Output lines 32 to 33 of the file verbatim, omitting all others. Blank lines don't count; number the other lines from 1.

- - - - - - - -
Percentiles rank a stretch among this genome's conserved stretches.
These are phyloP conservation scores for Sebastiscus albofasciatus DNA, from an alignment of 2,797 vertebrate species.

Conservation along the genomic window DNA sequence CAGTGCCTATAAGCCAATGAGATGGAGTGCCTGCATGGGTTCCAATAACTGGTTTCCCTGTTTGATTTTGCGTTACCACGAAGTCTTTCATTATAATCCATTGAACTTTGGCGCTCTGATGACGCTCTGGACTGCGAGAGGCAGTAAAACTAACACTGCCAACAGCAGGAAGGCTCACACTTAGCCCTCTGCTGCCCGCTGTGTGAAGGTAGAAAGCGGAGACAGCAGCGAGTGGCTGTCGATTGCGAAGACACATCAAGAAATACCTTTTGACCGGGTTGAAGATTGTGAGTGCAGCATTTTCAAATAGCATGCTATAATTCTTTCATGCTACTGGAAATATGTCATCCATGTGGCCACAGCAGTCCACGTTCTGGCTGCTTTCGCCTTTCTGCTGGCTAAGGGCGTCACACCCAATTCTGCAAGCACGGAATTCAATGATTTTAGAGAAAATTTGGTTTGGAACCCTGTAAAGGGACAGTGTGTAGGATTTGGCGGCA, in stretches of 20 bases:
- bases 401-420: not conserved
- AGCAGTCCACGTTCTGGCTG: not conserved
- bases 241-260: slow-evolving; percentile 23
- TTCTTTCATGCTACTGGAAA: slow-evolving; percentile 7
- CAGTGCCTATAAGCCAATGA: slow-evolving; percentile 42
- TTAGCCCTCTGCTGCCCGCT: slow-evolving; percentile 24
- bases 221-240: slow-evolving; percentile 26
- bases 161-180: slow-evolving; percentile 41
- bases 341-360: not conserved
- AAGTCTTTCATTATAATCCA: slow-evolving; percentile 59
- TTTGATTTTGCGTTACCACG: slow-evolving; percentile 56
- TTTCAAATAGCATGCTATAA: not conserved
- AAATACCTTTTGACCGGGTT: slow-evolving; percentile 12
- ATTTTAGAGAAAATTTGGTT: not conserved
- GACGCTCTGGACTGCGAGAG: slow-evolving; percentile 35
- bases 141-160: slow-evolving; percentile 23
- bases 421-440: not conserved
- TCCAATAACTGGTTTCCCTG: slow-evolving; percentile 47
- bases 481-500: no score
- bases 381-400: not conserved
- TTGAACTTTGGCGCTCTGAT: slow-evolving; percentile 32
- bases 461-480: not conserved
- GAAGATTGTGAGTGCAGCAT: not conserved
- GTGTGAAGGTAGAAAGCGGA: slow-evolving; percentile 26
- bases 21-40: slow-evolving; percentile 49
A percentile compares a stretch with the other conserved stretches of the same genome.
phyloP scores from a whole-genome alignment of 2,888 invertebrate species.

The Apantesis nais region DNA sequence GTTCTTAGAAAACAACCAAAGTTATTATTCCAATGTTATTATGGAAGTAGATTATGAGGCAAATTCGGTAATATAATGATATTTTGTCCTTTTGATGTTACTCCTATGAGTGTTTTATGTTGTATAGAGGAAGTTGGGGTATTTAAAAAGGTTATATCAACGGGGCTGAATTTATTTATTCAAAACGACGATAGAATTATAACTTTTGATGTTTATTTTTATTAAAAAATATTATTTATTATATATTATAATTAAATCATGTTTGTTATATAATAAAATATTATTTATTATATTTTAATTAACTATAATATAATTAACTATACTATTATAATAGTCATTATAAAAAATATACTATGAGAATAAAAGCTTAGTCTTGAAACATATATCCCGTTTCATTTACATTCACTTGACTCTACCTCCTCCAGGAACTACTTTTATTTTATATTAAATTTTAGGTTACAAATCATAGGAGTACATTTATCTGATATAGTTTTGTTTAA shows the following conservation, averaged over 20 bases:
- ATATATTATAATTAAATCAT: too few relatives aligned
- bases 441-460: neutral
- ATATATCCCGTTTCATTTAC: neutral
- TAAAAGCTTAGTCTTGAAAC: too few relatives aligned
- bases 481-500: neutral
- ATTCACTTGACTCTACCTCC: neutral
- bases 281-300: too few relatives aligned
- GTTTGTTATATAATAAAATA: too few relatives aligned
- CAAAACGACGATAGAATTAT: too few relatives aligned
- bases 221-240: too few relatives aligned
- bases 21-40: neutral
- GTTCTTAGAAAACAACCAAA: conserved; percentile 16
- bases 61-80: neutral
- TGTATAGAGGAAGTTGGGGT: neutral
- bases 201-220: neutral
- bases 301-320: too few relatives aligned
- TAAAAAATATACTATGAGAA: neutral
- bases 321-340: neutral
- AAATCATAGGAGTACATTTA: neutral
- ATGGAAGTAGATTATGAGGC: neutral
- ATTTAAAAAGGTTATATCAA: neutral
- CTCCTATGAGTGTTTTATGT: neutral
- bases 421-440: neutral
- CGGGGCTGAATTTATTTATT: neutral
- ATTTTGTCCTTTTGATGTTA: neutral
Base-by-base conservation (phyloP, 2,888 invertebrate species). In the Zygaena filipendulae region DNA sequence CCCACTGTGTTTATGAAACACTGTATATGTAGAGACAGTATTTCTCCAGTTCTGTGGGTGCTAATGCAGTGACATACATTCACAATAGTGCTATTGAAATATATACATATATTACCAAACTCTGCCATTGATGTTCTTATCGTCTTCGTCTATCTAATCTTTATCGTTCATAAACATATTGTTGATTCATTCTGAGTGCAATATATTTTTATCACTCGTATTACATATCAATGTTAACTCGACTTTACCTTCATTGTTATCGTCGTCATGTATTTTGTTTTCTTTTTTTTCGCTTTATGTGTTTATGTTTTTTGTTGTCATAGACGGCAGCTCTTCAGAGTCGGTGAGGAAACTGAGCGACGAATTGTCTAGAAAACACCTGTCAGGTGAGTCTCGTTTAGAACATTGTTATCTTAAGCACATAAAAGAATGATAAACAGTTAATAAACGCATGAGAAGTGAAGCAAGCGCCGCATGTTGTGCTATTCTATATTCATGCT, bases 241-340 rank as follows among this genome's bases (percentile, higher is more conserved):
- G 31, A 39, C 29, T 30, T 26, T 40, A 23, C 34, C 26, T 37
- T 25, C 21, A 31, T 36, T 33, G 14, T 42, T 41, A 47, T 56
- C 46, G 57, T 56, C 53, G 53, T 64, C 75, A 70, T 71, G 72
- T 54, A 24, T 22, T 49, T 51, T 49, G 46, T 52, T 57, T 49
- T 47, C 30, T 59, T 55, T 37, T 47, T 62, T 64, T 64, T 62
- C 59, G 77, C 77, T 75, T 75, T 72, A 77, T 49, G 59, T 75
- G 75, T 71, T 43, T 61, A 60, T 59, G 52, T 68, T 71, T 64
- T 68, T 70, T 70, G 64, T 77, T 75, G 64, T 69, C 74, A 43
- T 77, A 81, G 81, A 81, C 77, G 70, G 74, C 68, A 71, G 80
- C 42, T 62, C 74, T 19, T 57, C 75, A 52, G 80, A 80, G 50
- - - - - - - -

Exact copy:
- ATATATTATAATTAAATCAT: too few relatives aligned
- bases 441-460: neutral